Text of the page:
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Quantitation of HIV-1 in patients' plasma using Q-NASBA.




 

3rd Conf Retro and Opportun Infect. 1996 Jan 28-Feb 1;:155. Unique

The Organon Teknika Q-NASBA was used to quantitate HIV-1 levels in the plasma of patients enrolled in clinical trials of antiretroviral and immune-based therapies at the National Institute of Allergy and Infectious Diseases HIV Clinic. Results were compared to those obtained using branched DNA (bDNA) signal amplification and ICD p24 serum antigen. These results were compared with the total CD4 cell counts from each patient. A.) Twenty-one plasma samples from 7 patients (CD4 cell counts less than 300 cells/mm3), treated with MK-639 (Merck protease inhibitor) were tested for changes in viral load using the three methods. HIV-1 RNA was detectable in all patients before the initiation of therapy. Both the Q-NASBA and bDNA assays showed decreases in viral burden in all patients after initiation of therapy. p24 serum antigen levels also declined in those patients who were antigenemic prior to therapy (n=6). There was a concomitant increase in the patients' CD4 cell counts. B.) Thirty-five plasma samples from 6 patients (CD4 cell counts greater than 200 cells/mm3) which had previously tested below the bDNA assay cutoff of 10,000 RNA copies/mL and were p24 antigen-positive, were retested using Q-NASBA. Twenty-two of the 35 samples contained detectable amounts of virus by Q-NASBA (cutoff = 1000 RNA copies/mL). Additional data are being accumulated from samples tested for virus using a more sensitive bDNA assay. Both Q-NASBA and bDNA can be used to monitor changes in HIV-1 levels in plasma in response to therapy. Q-NASBA maybe more useful when sample volumes and/or virus levels are low.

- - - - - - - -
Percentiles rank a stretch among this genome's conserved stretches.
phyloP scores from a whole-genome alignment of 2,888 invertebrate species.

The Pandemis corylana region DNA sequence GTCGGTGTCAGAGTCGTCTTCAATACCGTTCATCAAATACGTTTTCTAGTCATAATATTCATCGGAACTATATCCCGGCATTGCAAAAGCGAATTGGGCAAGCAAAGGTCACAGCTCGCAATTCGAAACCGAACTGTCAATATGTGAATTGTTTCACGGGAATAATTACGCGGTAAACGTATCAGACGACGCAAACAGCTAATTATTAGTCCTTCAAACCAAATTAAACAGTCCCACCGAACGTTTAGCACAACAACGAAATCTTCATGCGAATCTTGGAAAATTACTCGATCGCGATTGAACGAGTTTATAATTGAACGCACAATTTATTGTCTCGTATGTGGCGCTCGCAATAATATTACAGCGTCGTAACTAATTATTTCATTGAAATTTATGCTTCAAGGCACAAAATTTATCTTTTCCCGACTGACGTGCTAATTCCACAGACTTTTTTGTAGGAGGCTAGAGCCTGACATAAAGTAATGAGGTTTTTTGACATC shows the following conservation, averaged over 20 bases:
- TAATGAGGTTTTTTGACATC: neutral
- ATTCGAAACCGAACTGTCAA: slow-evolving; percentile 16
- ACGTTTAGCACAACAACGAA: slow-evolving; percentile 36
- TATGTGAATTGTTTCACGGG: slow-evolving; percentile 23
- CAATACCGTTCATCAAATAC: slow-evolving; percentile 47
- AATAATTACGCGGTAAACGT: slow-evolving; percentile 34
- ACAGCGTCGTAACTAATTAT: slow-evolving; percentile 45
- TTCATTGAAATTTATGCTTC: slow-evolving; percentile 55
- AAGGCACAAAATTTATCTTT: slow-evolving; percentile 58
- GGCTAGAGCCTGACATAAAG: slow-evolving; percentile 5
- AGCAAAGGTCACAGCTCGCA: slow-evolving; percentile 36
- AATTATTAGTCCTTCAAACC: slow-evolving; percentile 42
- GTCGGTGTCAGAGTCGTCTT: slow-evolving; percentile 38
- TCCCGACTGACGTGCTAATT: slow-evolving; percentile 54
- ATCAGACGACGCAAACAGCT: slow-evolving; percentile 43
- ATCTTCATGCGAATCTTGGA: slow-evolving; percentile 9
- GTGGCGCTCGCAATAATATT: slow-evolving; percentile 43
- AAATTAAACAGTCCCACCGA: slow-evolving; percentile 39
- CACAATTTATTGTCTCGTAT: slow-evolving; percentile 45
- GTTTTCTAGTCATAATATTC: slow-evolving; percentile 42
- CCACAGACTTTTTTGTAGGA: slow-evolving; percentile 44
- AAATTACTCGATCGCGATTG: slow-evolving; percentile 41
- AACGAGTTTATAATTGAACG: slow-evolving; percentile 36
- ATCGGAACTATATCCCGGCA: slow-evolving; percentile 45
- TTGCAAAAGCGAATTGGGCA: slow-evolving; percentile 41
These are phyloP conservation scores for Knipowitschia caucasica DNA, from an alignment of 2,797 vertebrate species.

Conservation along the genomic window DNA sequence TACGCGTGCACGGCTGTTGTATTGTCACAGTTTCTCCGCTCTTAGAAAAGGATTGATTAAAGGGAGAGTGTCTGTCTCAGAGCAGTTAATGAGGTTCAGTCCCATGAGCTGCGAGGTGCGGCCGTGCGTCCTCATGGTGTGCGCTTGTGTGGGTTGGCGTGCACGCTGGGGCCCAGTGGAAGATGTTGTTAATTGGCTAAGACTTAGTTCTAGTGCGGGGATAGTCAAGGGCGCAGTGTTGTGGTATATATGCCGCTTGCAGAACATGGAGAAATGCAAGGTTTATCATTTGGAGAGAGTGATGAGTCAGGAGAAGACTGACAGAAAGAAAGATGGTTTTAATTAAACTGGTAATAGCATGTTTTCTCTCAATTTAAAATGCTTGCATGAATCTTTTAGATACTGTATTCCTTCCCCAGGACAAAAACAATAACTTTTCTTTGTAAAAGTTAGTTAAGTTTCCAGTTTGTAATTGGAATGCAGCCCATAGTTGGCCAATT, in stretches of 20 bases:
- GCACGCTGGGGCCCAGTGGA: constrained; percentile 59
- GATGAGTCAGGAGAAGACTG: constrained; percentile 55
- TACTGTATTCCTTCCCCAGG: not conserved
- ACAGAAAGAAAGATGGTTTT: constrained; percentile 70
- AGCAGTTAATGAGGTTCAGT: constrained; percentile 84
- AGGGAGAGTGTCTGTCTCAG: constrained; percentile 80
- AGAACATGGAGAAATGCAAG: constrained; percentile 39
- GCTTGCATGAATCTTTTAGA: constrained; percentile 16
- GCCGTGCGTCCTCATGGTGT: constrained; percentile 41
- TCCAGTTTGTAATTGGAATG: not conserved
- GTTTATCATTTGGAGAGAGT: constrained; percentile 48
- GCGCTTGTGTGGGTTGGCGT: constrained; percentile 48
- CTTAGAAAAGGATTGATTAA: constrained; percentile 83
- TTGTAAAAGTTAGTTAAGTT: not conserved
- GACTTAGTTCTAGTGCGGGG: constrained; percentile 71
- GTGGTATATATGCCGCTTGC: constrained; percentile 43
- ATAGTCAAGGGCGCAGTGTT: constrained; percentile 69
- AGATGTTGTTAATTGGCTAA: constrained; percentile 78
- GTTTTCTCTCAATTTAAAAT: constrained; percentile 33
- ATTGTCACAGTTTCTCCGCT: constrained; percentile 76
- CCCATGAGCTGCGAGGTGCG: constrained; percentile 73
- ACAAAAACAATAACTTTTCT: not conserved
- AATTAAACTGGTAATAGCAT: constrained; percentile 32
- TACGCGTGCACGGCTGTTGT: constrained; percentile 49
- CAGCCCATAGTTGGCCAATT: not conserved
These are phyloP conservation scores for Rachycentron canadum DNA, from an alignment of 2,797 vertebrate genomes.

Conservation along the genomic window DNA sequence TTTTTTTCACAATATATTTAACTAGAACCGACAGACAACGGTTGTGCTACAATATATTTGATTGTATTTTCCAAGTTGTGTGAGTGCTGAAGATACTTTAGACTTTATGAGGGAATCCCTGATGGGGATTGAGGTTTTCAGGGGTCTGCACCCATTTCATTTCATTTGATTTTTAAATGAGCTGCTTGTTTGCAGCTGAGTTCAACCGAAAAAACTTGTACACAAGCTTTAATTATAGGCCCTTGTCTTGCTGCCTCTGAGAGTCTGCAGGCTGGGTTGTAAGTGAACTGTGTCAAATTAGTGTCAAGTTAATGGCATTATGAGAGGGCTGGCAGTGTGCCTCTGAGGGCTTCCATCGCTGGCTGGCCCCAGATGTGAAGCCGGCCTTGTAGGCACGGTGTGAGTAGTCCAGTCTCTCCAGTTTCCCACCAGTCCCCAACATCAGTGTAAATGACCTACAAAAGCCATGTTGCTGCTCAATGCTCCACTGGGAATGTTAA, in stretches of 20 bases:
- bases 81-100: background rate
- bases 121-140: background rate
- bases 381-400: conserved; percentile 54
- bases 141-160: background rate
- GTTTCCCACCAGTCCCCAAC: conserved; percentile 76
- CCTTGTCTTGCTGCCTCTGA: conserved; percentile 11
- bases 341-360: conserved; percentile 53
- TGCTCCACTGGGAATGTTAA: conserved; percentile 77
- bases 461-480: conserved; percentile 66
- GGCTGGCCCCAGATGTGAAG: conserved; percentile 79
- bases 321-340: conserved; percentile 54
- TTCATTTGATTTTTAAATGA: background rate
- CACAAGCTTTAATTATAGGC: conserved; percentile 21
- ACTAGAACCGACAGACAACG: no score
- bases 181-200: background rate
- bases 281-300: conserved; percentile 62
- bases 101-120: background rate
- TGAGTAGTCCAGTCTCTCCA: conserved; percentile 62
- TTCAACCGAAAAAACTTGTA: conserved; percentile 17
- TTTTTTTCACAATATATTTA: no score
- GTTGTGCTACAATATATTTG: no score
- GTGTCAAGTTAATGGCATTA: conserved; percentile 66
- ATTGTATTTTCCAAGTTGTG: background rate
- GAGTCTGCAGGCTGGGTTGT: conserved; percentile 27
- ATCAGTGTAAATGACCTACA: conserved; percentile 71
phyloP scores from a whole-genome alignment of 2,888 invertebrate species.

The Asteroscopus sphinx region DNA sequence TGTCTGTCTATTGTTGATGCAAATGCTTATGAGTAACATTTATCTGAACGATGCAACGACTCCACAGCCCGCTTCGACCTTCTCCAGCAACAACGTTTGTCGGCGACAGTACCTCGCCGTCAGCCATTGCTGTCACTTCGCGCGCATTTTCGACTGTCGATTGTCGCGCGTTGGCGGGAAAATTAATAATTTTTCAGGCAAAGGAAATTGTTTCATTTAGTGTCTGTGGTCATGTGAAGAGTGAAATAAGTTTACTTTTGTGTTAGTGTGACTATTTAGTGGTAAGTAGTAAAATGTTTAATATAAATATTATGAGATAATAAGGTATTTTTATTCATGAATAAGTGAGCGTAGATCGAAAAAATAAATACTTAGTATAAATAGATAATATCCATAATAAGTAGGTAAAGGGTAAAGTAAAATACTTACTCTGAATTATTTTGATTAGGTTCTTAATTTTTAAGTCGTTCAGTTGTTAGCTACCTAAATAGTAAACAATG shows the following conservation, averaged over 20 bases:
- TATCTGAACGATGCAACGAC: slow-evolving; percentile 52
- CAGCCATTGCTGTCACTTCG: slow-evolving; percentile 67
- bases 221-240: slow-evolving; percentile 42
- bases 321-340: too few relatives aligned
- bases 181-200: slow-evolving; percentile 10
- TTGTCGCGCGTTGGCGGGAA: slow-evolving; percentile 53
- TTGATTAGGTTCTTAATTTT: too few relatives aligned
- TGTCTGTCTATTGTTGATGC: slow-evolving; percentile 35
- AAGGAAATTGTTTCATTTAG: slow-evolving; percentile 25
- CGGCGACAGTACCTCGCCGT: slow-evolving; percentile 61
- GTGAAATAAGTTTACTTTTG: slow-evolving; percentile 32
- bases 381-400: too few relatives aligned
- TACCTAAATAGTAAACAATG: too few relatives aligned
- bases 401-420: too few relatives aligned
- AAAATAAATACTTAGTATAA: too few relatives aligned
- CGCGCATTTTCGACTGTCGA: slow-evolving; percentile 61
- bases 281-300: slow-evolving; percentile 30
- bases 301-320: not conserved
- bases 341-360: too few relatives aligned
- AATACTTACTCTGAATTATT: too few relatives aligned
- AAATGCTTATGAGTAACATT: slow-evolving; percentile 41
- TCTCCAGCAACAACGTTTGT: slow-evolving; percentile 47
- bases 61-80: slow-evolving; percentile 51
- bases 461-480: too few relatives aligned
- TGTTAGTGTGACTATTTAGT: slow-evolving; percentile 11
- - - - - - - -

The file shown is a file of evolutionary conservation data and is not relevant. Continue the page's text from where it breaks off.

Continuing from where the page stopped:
CD4 Lymphocyte Count DNA, Viral/*BLOOD HIV Core Protein p24/BLOOD HIV Infections/DRUG THERAPY/*VIROLOGY HIV Protease Inhibitors/THERAPEUTIC USE HIV-1/*ISOLATION & PURIF Human ABSTRACT



 




Information in this article was accurate in November 30, 1996. The state of the art may have changed since the publication date. This material is designed to support, not replace, the relationship that exists between you and your doctor. Always discuss treatment options with a doctor who specializes in treating HIV.